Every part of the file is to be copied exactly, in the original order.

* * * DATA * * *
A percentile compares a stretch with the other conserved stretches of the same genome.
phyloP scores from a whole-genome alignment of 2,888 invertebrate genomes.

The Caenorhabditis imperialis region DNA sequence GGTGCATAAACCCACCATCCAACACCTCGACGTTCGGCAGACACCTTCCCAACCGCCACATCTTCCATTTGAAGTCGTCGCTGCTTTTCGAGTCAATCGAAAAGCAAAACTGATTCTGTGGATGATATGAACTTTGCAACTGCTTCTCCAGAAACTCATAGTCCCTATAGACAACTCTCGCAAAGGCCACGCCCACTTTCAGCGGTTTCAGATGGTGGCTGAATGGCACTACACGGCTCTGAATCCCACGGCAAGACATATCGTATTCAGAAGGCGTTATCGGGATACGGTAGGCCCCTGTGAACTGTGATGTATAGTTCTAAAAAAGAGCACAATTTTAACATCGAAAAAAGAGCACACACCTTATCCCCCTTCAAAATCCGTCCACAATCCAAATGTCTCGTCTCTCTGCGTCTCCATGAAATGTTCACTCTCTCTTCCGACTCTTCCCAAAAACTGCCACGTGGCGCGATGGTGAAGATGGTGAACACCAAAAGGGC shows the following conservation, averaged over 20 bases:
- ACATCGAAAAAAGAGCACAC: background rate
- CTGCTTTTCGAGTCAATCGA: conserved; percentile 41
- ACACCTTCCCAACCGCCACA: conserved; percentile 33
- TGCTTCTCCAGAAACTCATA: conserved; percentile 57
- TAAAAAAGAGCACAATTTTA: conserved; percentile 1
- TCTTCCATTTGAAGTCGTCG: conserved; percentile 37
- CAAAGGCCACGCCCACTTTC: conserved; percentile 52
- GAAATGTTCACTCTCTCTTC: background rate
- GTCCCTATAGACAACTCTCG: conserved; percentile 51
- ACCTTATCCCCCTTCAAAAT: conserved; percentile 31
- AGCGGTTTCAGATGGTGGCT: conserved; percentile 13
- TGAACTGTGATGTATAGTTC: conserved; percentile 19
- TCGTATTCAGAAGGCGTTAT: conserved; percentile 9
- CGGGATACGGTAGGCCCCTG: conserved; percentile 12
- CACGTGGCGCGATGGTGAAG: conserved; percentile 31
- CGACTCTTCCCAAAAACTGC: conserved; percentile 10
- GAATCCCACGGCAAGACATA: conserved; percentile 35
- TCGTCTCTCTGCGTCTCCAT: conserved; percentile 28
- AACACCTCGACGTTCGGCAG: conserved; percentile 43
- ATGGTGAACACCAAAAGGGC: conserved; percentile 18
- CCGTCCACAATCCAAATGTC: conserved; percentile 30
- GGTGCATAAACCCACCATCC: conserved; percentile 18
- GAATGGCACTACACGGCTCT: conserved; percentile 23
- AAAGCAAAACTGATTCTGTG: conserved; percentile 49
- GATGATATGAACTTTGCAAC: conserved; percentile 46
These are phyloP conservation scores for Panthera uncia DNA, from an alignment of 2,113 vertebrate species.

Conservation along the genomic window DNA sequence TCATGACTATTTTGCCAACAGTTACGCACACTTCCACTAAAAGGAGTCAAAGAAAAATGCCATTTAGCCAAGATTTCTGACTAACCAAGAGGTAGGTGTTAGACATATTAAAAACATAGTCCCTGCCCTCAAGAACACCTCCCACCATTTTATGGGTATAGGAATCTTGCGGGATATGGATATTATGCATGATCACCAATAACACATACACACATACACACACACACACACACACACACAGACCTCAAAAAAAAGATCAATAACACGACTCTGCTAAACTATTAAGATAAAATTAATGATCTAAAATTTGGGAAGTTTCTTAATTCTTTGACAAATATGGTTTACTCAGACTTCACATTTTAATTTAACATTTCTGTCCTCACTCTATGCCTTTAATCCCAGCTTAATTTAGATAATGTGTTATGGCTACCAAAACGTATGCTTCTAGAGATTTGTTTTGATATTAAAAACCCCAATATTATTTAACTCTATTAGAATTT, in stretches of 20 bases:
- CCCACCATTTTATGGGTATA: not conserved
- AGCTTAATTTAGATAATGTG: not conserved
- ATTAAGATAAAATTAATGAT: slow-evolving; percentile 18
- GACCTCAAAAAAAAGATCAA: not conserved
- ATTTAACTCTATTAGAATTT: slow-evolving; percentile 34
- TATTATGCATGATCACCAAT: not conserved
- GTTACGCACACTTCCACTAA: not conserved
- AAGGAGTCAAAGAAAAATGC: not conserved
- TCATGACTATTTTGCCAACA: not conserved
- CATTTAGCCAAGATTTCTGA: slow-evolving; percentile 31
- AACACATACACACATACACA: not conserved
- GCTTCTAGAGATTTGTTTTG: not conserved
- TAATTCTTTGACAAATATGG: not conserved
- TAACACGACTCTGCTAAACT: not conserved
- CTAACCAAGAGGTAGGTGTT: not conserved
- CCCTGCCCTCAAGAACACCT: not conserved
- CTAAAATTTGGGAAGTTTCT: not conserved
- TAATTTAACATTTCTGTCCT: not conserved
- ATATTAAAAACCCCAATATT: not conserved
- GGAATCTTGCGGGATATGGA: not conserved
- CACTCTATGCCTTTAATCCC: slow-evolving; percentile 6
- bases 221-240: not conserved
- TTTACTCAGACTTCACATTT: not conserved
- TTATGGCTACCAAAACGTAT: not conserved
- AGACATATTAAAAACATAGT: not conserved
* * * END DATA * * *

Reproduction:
A percentile compares a stretch with the other conserved stretches of the same genome.
phyloP scores from a whole-genome alignment of 2,888 invertebrate genomes.

The Caenorhabditis imperialis region DNA sequence GGTGCATAAACCCACCATCCAACACCTCGACGTTCGGCAGACACCTTCCCAACCGCCACATCTTCCATTTGAAGTCGTCGCTGCTTTTCGAGTCAATCGAAAAGCAAAACTGATTCTGTGGATGATATGAACTTTGCAACTGCTTCTCCAGAAACTCATAGTCCCTATAGACAACTCTCGCAAAGGCCACGCCCACTTTCAGCGGTTTCAGATGGTGGCTGAATGGCACTACACGGCTCTGAATCCCACGGCAAGACATATCGTATTCAGAAGGCGTTATCGGGATACGGTAGGCCCCTGTGAACTGTGATGTATAGTTCTAAAAAAGAGCACAATTTTAACATCGAAAAAAGAGCACACACCTTATCCCCCTTCAAAATCCGTCCACAATCCAAATGTCTCGTCTCTCTGCGTCTCCATGAAATGTTCACTCTCTCTTCCGACTCTTCCCAAAAACTGCCACGTGGCGCGATGGTGAAGATGGTGAACACCAAAAGGGC shows the following conservation, averaged over 20 bases:
- ACATCGAAAAAAGAGCACAC: background rate
- CTGCTTTTCGAGTCAATCGA: conserved; percentile 41
- ACACCTTCCCAACCGCCACA: conserved; percentile 33
- TGCTTCTCCAGAAACTCATA: conserved; percentile 57
- TAAAAAAGAGCACAATTTTA: conserved; percentile 1
- TCTTCCATTTGAAGTCGTCG: conserved; percentile 37
- CAAAGGCCACGCCCACTTTC: conserved; percentile 52
- GAAATGTTCACTCTCTCTTC: background rate
- GTCCCTATAGACAACTCTCG: conserved; percentile 51
- ACCTTATCCCCCTTCAAAAT: conserved; percentile 31
- AGCGGTTTCAGATGGTGGCT: conserved; percentile 13
- TGAACTGTGATGTATAGTTC: conserved; percentile 19
- TCGTATTCAGAAGGCGTTAT: conserved; percentile 9
- CGGGATACGGTAGGCCCCTG: conserved; percentile 12
- CACGTGGCGCGATGGTGAAG: conserved; percentile 31
- CGACTCTTCCCAAAAACTGC: conserved; percentile 10
- GAATCCCACGGCAAGACATA: conserved; percentile 35
- TCGTCTCTCTGCGTCTCCAT: conserved; percentile 28
- AACACCTCGACGTTCGGCAG: conserved; percentile 43
- ATGGTGAACACCAAAAGGGC: conserved; percentile 18
- CCGTCCACAATCCAAATGTC: conserved; percentile 30
- GGTGCATAAACCCACCATCC: conserved; percentile 18
- GAATGGCACTACACGGCTCT: conserved; percentile 23
- AAAGCAAAACTGATTCTGTG: conserved; percentile 49
- GATGATATGAACTTTGCAAC: conserved; percentile 46
These are phyloP conservation scores for Panthera uncia DNA, from an alignment of 2,113 vertebrate species.

Conservation along the genomic window DNA sequence TCATGACTATTTTGCCAACAGTTACGCACACTTCCACTAAAAGGAGTCAAAGAAAAATGCCATTTAGCCAAGATTTCTGACTAACCAAGAGGTAGGTGTTAGACATATTAAAAACATAGTCCCTGCCCTCAAGAACACCTCCCACCATTTTATGGGTATAGGAATCTTGCGGGATATGGATATTATGCATGATCACCAATAACACATACACACATACACACACACACACACACACACACAGACCTCAAAAAAAAGATCAATAACACGACTCTGCTAAACTATTAAGATAAAATTAATGATCTAAAATTTGGGAAGTTTCTTAATTCTTTGACAAATATGGTTTACTCAGACTTCACATTTTAATTTAACATTTCTGTCCTCACTCTATGCCTTTAATCCCAGCTTAATTTAGATAATGTGTTATGGCTACCAAAACGTATGCTTCTAGAGATTTGTTTTGATATTAAAAACCCCAATATTATTTAACTCTATTAGAATTT, in stretches of 20 bases:
- CCCACCATTTTATGGGTATA: not conserved
- AGCTTAATTTAGATAATGTG: not conserved
- ATTAAGATAAAATTAATGAT: slow-evolving; percentile 18
- GACCTCAAAAAAAAGATCAA: not conserved
- ATTTAACTCTATTAGAATTT: slow-evolving; percentile 34
- TATTATGCATGATCACCAAT: not conserved
- GTTACGCACACTTCCACTAA: not conserved
- AAGGAGTCAAAGAAAAATGC: not conserved
- TCATGACTATTTTGCCAACA: not conserved
- CATTTAGCCAAGATTTCTGA: slow-evolving; percentile 31
- AACACATACACACATACACA: not conserved
- GCTTCTAGAGATTTGTTTTG: not conserved
- TAATTCTTTGACAAATATGG: not conserved
- TAACACGACTCTGCTAAACT: not conserved
- CTAACCAAGAGGTAGGTGTT: not conserved
- CCCTGCCCTCAAGAACACCT: not conserved
- CTAAAATTTGGGAAGTTTCT: not conserved
- TAATTTAACATTTCTGTCCT: not conserved
- ATATTAAAAACCCCAATATT: not conserved
- GGAATCTTGCGGGATATGGA: not conserved
- CACTCTATGCCTTTAATCCC: slow-evolving; percentile 6
- bases 221-240: not conserved
- TTTACTCAGACTTCACATTT: not conserved
- TTATGGCTACCAAAACGTAT: not conserved
- AGACATATTAAAAACATAGT: not conserved